Customer comments | Illinois Invoice Backlog Reduction Has Nothing To Brag About | Guest comments
Illinois Comptroller Susana Mendoza touts a huge decrease in the state’s unpaid invoice backlog as a “remarkable” achievement, citing the “day-to-day diligent management” of her office’s cash flow. It would be like bragging about reducing my credit card debt after taking out loans to pay off my balances and receiving an unexpected bonus.
At the end of 2017, when then-Gov. Bruce Rauner and the Legislature failed to come to a budget deal, with the state’s backlog of unpaid bills reaching $ 16.7 billion. The bills included amounts owed to hospitals, schools, nonprofits, homeowners and other vendors, who had to wait months to be paid. Essentially, these vendors were lending money to the state to keep it afloat.
Most of this backlog can be attributed to one of the many loopholes in the state’s balanced budget requirements, which says its “available funds” must equal its “spending.” Note that it does not say that income must equal expenses. This wording allows the Legislature to include in budget calculations only checks that are written and not all money owed.
If the Crown receives an invoice from a supplier, it should not be counted in budget calculations until the check is written. Thus, the state can “balance” its budget by simply not paying its bills, resulting in a backlog.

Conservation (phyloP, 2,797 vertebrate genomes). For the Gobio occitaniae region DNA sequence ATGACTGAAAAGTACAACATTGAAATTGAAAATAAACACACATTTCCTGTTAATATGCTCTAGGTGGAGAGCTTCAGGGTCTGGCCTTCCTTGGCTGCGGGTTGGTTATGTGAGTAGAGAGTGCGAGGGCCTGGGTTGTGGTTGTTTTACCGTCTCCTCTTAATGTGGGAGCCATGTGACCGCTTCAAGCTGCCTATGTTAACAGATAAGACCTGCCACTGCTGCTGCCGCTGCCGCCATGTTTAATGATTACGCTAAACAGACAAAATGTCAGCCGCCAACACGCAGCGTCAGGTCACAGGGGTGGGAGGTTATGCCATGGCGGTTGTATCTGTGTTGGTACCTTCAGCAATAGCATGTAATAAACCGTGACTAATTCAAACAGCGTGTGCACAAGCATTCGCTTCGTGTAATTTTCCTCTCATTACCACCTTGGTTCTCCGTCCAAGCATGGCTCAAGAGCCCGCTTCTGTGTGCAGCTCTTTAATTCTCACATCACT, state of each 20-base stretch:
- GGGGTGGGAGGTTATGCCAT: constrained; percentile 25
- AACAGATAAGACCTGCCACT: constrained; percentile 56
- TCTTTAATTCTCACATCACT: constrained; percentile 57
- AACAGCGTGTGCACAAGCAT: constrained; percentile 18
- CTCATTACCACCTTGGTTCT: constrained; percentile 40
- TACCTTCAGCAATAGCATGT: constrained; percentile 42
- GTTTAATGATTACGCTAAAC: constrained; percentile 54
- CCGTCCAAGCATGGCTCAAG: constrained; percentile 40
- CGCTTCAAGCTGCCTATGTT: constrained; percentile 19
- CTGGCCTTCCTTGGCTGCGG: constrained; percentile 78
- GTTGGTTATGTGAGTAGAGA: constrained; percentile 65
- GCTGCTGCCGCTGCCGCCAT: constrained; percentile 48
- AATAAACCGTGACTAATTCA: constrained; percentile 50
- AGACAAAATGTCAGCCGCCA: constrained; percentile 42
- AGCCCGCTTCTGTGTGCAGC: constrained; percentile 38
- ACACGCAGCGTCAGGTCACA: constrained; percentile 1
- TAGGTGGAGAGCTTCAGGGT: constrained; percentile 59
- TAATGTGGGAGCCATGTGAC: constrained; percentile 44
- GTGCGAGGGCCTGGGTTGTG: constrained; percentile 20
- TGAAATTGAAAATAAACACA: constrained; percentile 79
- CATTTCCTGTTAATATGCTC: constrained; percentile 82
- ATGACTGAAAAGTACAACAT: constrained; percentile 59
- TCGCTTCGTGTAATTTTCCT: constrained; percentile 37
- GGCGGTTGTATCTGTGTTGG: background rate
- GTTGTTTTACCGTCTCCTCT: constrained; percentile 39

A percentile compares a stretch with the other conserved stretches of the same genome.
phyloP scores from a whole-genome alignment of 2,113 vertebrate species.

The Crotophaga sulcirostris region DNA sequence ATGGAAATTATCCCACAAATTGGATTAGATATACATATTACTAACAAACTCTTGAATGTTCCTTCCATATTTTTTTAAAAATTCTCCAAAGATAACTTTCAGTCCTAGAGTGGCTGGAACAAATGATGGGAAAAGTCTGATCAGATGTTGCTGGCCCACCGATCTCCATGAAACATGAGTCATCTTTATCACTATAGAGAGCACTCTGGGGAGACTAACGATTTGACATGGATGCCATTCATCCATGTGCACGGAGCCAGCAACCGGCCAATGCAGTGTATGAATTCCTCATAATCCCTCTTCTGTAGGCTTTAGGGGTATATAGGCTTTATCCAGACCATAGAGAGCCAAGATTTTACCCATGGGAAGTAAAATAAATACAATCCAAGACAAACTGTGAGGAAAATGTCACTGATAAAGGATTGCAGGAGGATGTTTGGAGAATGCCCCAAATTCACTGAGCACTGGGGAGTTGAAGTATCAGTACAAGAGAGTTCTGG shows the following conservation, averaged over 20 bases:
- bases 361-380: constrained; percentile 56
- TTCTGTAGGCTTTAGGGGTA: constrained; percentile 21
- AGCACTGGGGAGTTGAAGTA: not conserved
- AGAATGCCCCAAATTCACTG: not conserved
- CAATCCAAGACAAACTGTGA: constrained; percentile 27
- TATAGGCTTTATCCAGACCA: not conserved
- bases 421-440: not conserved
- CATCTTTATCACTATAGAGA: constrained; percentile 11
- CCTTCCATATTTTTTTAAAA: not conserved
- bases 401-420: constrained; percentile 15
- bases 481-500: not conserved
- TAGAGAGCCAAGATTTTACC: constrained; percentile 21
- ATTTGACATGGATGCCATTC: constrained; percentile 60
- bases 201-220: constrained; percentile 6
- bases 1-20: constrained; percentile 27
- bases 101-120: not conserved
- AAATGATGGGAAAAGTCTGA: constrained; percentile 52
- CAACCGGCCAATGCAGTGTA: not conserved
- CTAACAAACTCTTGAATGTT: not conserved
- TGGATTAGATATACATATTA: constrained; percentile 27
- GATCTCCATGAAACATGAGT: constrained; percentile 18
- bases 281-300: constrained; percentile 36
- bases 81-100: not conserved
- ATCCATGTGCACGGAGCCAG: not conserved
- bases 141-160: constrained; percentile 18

Soon sellers, who get 12% interest a year on overdue bills, start complaining about not getting paid, so the state borrows money to reduce the backlog. When the government takes out loans, this money becomes âavailable fundsâ and can be used to balance the budget. In the fall of 2017, the government’s backlog of bills declined significantly when it issued bonds worth $ 6 billion.
When the pandemic hit, the state needed money as its backlog of bills had grown again due to lost revenue and additional expenses related to COVID-19. Most likely due to Illinois’ poor creditworthiness, the state did not want to issue debt in the municipal bond market, so it was the only state to use the Federal Reserve’s special loan program called the Liquidity Facility. municipal.
The state borrowed $ 1.2 billion from the Federal Reserve last spring and $ 2 billion in December. There has been a corresponding drop in his backlog of invoices. These loans are short term and must be repaid within three years. In April 2021, the Office of the Comptroller received more tax revenue than expected, which allowed more money to be spent on repaying the backlog.
Paying off the big backlog of bills and managing the cash flow becomes much easier when you borrow money and receive unexpected income.
To extend credit where credit is due, Mendoza is currently calling for budget cuts and asking the federal government to allow the state to use federal coronavirus relief funds to repay short-term loans, including loans. Federal Reserve loans.
If this is not allowed, the money will likely be spent, and to reimburse the Fed, the governor and the legislature will have to do something unheard of. Over the next three years, the state will not only have to truly balance the budget, but also spend $ 3 billion to $ 4 billion less than it receives in revenue.
Or politicians could choose to get rid of hundreds of billions of dollars in debt by borrowing more money to pay off Federal Reserve loans, or they could start delaying bill payments again.
Sheila A. Weinberg is the Founder and CEO of Truth in Accounting, whose mission is to compel governments to produce understandable, reliable, transparent and correct financial reports.